A recent article in the Spanish press tackles the contentious question of how many (new) homes are languishing on the market in search of a buyer. As usual, it’s not always clear if they are talking about all the homes on the market, or just new homes.
- 675,000 at the end of last year, says the Association of Promoters and Constructors of Spain (APCE)
- 684,958 at the end of last year, say the Mortgage Association of Spain (AHE), 65pc higher than 2007 but 1.7pc less than 2009, based on figures from the Government (Fomento)
- 938,000 says Josep Oliver, author of a report on the market for the savings bank Catalunya Caixa
- 2.3 million says Ricardo Vergés, a housing market expert
The map above, taken from Oliver’s report for Catalunya Caixa, shows how the number of homes on the market varies by region (as a % of the housing stock).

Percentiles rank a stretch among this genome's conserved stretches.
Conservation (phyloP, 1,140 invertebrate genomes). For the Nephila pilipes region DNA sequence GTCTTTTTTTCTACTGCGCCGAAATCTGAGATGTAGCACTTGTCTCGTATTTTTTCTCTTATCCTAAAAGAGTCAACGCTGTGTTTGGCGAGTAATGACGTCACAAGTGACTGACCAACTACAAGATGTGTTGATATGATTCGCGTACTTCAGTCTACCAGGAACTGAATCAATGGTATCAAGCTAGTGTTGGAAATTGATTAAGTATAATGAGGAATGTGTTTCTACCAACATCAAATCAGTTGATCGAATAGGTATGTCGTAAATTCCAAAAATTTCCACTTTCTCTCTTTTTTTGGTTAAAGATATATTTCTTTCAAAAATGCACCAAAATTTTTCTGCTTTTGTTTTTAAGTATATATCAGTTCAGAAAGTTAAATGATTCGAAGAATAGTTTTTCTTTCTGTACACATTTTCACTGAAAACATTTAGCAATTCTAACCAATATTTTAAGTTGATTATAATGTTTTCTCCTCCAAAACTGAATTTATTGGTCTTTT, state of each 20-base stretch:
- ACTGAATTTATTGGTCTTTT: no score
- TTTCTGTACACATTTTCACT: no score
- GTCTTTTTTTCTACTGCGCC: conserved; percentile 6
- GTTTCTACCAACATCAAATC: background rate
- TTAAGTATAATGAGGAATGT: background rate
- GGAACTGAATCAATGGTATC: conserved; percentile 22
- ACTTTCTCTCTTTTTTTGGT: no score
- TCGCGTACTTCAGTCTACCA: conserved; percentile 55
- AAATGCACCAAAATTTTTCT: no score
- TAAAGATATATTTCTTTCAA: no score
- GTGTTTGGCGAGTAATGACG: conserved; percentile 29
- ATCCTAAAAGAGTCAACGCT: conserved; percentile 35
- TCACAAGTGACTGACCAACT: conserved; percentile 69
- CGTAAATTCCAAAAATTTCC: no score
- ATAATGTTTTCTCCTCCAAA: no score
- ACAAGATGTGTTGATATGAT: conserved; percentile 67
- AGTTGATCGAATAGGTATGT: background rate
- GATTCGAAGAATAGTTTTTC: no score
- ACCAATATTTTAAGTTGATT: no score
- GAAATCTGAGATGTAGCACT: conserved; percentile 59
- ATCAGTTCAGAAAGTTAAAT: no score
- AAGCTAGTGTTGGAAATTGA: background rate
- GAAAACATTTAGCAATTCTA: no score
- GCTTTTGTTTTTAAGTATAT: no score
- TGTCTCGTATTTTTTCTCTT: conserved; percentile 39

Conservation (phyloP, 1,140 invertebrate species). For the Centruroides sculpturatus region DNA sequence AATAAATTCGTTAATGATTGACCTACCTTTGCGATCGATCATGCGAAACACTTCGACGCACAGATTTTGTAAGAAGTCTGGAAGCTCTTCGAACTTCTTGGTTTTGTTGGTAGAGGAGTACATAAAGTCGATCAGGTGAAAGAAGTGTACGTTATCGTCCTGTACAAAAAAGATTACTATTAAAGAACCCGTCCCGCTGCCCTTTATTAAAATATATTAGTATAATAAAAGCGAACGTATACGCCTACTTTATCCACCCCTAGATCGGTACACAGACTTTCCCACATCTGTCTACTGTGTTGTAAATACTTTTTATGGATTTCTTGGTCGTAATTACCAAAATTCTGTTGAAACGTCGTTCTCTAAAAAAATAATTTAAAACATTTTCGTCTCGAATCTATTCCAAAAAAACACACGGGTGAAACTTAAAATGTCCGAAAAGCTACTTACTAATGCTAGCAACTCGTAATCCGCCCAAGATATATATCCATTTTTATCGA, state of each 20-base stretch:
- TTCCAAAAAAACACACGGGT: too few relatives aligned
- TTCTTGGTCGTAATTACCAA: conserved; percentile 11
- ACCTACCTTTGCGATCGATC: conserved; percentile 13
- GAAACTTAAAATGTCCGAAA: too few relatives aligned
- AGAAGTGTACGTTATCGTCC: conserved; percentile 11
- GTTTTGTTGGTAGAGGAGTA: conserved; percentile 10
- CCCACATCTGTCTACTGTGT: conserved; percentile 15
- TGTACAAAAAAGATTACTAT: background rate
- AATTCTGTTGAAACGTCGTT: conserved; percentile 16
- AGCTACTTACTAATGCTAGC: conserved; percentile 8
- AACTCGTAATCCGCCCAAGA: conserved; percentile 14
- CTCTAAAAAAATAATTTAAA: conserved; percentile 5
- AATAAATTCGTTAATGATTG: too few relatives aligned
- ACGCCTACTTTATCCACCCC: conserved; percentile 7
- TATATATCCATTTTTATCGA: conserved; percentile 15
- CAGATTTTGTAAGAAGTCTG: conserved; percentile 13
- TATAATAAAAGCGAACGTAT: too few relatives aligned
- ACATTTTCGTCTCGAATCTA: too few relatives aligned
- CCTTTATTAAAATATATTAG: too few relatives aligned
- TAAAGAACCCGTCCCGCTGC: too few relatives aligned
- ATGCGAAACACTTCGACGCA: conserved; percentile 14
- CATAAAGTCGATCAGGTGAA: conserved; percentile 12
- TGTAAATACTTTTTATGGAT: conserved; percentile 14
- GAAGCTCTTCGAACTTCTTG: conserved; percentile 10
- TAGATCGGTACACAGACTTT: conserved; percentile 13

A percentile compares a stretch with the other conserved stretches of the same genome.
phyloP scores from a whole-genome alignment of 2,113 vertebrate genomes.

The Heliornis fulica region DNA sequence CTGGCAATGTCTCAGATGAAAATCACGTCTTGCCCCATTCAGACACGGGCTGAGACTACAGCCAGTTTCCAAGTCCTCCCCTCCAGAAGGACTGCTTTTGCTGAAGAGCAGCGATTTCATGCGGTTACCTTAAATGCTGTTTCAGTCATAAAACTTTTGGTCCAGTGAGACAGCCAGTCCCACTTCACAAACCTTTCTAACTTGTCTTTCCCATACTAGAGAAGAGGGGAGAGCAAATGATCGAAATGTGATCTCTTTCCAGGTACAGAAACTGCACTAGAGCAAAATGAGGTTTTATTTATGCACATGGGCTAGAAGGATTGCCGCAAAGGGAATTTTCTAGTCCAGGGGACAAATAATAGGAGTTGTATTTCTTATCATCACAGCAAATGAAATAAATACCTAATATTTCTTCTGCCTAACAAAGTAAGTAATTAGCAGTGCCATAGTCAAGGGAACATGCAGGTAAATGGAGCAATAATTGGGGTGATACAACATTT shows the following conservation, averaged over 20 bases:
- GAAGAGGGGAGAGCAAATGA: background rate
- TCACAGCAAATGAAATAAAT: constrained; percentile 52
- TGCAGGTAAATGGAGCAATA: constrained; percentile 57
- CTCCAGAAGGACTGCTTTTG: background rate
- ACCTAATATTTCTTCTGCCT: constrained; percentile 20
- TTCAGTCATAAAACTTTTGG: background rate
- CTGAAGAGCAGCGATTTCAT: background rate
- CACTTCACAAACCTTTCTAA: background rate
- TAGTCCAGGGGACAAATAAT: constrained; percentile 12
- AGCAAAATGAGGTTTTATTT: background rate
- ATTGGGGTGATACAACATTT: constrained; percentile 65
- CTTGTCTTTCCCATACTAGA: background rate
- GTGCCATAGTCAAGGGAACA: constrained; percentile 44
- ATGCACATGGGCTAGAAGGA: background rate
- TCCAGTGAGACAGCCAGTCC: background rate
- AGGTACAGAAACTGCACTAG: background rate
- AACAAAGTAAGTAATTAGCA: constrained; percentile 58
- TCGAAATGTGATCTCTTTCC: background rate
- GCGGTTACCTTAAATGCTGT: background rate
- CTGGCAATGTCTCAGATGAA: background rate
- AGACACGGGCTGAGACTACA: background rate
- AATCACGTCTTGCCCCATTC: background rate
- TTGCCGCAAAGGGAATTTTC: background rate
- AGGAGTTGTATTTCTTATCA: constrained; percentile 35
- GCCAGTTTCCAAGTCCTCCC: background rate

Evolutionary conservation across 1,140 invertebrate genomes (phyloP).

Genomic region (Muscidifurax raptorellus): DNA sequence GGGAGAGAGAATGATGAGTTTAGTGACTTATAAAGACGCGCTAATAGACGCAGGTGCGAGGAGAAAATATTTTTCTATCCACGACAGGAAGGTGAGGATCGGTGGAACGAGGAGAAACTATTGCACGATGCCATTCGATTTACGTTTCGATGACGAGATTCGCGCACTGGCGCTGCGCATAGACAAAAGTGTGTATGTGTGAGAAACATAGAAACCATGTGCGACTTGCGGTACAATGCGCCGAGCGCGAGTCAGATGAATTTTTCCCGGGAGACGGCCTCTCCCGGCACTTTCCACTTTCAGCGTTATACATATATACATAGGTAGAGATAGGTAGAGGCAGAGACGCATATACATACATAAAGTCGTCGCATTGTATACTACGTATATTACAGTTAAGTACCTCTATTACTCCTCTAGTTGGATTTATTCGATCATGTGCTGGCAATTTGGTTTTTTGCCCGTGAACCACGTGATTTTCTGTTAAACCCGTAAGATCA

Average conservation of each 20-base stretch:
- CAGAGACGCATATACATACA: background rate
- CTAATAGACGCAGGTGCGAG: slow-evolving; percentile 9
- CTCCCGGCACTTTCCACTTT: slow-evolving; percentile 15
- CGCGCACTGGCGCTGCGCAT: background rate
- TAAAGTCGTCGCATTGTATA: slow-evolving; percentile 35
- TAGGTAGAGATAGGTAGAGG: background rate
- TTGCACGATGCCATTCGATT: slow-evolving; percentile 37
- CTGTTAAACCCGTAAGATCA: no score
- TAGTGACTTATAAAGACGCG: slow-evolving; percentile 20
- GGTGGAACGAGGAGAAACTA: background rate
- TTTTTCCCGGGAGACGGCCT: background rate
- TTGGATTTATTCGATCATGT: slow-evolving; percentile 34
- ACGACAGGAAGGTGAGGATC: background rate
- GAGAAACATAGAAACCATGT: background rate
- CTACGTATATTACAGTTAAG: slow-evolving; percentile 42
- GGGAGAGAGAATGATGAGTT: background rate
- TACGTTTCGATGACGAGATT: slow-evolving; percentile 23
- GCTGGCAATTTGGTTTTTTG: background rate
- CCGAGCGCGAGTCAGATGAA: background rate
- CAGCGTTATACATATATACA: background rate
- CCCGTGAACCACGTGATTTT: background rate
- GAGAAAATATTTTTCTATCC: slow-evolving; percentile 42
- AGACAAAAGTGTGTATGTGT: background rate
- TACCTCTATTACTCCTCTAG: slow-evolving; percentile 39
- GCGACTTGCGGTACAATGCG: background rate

The truth might help
At least they might all agree it would help to have a definitive study showing how big the problem really is. As José Manuel Galindo, president of the APCE is reported as saying, “It’s crucial to do an audit of how many homes are now on the market.” Uncertainty is often worse than the truth.
Huge inequalities between different areas are another feature the Spanish property market today. Alongside a glut of new homes on the Mediterranean coast, which could take a decade to sell, acute shortages are starting to appear in other areas like the centre of Barcelona and Madrid.
The big problem is the Mediterranean coast, where 60pc of Spain’s housing glut has been built, argues the report by Oliver. According to José Blanco, the government minister responsible for housing, 70pc of the glut is made up of holiday-homes concentrated on the coast.
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